Should We Celebrate Contentious Anniversaries?
A conference entitled 'Remembering the Future' poses the question to historians, journalists and politicians
This is a decade of potentially contentious centenaries: the signing of the Ulster Covenant (2012), the Easter Rebellion and the Battle of the Somme (2016). And, omitted from the official programme but raised from the floor, the 1914 hunger strikes and arson campaigns of the suffragettes.
Landmines all, yet the Community Relations Council and the Heritage Lottery Fund organised the March 21 Remembering the Future conference confident that these were obstacles that could be overcome.
Duncan Morrow and Paul Mullan, the respective heads of both organisations, stated in the March 18 Belfast Telegraph that ‘we might even have a new culture of learning and robust debate which is enlightening and enriching and neither partisan nor bland’.
Minister for Culture Arts and Leisure, Nelson McCausland is broadly on message in his address. Northern Ireland will deal with the anniversaries in the context of the ‘shared and better future’ offered by the Good Friday Agreement.
Since ignoring the anniversaries ‘was not an option’, the cultural institutions will have to work together in a coherent way to ‘encourage debate and discussion’ and to challenge ‘myths and misunderstandings’. McCausland advocates for a ‘multi-faceted’ approach as opposed to a ‘two traditions’ one.
The next speaker, BBC Middle East Correspondent Jeremy Bowen, has limited encouragement to offer. He says he could not conceive of a similar gathering of Jews and Arabs sitting down in Jerusalem City Hall to discuss the Holocaust and the expulsion of Arabs from Palestine.
Fintan O’Toole, Deputy Editor of the Irish Times, concedes that commemorations can be extraordinarily damaging but argues that ‘landscapes of amnesia’ are debilitating. Commemoration is not history, it is a form of cultural intervention, and it is accordingly quite valid to seek to use it to shape a better future.
He goes on to warn of the danger of an ‘equal opportunities divvy-up’ between traditions, which could be ‘catastrophic’, suggesting the avoidance of ‘celebration’ that involves pre-judgement. Instead, communities should provoke themselves rather than others through confrontation with the difficult bits of their own histories. People should ask ‘Who do we think we are?’ For O'Toole the arts could enable this and he cites Sean O’Casey’s challenge to Irish society after the War of Independence and the Civil War.
An academically-led panel discussion chaired by William Crawley elaborates further on the topics raised by the speakers. Marianne Elliot argues that historians need to come down from their ‘ivory towers’. Something Eamonn Phoenix does ably, as he reminds us of minorities who had not gone with the flow of their own communities.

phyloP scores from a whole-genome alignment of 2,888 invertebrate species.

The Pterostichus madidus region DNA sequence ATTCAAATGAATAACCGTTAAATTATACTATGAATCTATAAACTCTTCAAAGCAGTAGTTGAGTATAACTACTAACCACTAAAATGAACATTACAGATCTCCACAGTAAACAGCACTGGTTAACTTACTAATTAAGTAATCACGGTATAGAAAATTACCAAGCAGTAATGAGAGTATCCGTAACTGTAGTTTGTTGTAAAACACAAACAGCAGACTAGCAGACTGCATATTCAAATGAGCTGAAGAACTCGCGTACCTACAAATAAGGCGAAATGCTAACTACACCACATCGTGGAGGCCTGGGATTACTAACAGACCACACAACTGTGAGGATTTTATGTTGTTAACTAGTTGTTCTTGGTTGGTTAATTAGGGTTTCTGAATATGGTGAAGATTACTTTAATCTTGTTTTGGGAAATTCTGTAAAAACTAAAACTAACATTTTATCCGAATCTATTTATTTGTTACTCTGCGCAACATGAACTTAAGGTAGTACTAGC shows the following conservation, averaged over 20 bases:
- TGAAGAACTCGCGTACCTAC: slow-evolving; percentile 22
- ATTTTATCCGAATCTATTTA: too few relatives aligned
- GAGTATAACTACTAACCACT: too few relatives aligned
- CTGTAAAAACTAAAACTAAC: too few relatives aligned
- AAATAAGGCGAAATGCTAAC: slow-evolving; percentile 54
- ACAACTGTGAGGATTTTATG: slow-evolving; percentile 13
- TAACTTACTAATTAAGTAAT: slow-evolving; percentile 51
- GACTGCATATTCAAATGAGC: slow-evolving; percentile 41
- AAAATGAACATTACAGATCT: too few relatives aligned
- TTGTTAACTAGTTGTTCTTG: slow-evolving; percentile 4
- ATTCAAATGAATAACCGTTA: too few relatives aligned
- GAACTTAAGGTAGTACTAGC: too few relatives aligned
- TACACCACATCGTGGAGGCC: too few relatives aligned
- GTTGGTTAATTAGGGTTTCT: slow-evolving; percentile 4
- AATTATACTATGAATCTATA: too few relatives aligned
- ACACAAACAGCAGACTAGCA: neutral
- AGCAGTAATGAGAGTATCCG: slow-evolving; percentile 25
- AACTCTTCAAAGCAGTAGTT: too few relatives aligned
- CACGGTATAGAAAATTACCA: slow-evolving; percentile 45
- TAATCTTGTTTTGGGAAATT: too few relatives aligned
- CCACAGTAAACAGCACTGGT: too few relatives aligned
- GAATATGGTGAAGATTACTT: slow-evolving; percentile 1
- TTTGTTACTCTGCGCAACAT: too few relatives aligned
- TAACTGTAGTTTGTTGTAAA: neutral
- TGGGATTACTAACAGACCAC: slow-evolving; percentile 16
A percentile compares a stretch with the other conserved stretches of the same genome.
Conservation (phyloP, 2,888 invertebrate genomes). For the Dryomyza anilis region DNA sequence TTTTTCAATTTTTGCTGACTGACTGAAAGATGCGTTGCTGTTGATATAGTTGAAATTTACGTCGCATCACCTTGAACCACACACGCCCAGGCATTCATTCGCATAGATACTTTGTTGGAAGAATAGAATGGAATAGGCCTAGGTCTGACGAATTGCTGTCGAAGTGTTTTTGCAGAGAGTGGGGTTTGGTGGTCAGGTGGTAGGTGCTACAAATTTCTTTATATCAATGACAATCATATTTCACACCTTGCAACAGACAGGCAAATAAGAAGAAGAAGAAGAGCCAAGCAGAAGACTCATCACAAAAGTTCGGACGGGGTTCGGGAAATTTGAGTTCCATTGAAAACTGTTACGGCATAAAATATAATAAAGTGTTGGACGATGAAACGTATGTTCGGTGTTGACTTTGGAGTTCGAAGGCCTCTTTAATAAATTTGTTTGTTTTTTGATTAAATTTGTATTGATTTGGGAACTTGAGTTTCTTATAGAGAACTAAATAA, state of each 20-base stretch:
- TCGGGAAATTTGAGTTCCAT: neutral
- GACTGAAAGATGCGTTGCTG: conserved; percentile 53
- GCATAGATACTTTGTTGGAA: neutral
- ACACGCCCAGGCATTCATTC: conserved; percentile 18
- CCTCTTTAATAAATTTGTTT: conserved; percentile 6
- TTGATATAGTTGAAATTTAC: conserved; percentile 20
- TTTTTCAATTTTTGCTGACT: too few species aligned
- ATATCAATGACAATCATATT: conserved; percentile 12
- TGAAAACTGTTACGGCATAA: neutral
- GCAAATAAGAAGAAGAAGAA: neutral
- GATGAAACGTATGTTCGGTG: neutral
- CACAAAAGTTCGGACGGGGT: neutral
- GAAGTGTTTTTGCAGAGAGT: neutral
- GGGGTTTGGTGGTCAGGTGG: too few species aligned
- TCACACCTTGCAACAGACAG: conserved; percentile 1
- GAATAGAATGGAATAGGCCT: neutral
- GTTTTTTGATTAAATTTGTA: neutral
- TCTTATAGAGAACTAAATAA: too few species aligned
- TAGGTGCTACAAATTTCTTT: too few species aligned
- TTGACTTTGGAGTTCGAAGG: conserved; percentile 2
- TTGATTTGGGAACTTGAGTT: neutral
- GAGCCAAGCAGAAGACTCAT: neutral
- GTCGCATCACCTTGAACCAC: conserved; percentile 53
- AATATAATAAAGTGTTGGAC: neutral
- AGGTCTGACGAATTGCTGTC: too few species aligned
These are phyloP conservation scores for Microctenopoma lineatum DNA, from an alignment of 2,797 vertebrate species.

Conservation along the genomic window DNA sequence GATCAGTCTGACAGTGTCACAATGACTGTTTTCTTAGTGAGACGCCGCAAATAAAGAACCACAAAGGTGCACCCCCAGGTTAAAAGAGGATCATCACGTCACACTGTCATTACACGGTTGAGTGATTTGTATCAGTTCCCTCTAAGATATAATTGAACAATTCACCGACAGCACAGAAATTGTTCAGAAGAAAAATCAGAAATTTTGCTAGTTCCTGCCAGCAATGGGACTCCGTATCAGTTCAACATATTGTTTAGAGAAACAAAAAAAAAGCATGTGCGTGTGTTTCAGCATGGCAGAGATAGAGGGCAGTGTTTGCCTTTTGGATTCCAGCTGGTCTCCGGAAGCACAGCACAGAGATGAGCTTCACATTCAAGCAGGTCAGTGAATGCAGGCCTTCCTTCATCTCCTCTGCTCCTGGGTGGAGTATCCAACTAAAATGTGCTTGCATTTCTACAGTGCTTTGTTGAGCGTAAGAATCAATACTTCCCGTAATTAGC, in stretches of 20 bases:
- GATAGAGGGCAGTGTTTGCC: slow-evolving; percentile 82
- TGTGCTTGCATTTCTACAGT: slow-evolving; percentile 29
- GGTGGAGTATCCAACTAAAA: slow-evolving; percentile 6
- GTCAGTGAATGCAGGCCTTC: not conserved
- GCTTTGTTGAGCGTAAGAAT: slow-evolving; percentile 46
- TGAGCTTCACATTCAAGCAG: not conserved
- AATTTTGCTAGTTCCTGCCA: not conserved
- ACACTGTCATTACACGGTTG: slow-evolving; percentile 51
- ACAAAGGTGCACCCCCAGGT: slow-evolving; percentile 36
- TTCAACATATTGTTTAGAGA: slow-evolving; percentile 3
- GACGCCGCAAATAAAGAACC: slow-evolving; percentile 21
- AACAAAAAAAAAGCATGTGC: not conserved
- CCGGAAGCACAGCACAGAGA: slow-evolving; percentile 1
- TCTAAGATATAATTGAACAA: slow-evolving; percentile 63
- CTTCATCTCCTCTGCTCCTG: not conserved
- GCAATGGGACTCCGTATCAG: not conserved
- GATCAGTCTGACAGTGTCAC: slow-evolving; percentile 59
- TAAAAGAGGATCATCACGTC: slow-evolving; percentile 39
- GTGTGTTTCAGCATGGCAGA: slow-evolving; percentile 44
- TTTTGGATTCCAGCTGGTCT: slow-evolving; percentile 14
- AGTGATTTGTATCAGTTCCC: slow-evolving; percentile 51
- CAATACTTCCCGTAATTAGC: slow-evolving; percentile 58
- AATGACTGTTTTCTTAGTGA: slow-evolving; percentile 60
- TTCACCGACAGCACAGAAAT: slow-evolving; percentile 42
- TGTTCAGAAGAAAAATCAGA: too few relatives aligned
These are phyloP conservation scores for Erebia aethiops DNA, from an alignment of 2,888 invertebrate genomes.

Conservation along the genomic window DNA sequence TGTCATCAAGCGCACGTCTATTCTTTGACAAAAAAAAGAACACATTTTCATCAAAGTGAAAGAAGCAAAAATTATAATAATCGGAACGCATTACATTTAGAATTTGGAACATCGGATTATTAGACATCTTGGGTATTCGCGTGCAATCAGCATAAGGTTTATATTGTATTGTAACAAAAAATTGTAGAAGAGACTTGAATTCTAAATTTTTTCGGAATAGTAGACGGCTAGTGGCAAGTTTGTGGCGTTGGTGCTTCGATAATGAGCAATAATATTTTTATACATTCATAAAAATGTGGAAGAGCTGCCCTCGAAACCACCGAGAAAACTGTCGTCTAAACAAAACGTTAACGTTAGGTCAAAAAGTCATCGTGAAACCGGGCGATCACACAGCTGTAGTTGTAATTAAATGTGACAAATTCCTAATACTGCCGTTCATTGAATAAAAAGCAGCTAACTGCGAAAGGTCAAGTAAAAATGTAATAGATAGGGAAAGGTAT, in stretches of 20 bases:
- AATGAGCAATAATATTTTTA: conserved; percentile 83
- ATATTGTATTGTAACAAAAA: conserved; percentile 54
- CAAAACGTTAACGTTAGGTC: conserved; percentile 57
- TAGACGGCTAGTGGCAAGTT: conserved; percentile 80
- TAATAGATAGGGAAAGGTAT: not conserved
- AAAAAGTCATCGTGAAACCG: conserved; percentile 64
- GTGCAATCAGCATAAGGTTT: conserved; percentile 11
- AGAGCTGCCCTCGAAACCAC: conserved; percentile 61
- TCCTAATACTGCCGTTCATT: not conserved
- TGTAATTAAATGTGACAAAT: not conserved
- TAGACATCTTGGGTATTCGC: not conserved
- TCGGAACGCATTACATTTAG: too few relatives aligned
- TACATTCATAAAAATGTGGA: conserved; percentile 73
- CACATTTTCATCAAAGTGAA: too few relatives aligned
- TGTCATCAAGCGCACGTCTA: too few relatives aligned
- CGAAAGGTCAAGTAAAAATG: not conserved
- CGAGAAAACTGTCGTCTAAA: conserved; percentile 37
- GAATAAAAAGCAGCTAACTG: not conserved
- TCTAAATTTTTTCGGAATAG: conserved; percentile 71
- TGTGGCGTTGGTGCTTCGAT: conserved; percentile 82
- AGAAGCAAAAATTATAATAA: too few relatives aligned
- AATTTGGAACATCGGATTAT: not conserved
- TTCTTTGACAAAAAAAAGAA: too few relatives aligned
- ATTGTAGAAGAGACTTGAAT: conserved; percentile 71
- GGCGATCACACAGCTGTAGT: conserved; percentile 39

Brian Walker, while positive about possibilities, feels that some anniversaries can never be fully embraced on a cross-community basis. The Twelfth of July is one example cited, although he admits its Orangefest makeover had made it more acceptable.
Johnston McMaster of the Irish School of Ecumenics reminds us that we are looking back at a bloody decade. We need to recognise the ‘symbiotic relationship between all these events’ and to embrace an ‘ethic of narrative flexibility’. There is ‘no one version of Irish history’. He has worked with ex-prisoners across the divide examining the texts of the Ulster Covenant and the Easter Proclamation and their significance.
Journalist and author Susan McKay identifies our moment as one where we ‘haven’t quite settled’ into a new post-conflict identity. How we commemorate is crucial to that process. The Drumcree conflict, ostensibly about remembering the Somme, was clearly the wrong way to do it. Commemoration must inform and embrace the young. Above all the victims of the Troubles have ‘a right to know what happened’.
Next up are the politicians. Mervyn Storey of the DUP is worried about ‘revisionism’, normally a bugbear to Republicans and the left. Of course, it can also question the view of Unionist triumphs of the period. Stephen Parry of Alliance, Dolores Kelly of the SDLP, Ian Adamson of the Ulster Unionists, and Tom Hartley for Sinn Fein are much less concerned.
Adamson memorably describes history as ‘the last earthwork of power'. He thinks that anniversaries should be marked, but is less enthusiastic about commemorations with their dangers of ‘triumphalism’. He describes his work with the Somme Association and their involvement in ensuring recognition of Nationalist dead on the First World War battlefields.
Tantalisingly he mentions a united Unionist committee that has been set up to deal with commemoration issues. Will this have a user friendly agenda in the CRC/HLF context, one wonders?
The benign Tom Hartley then breaks the Good Friday Agreement by preferring to speak of ‘us’ rather than ‘shared’ commemoration. It could be a ‘dialogue of invitation’ in which none of us ‘should be quite sure where it would lead’.
It is all positive enough to ensure that the CRC and HLF can proceed to the next stage by confirming their guidelines for funding, so expect serial commemorations near you in the years to come.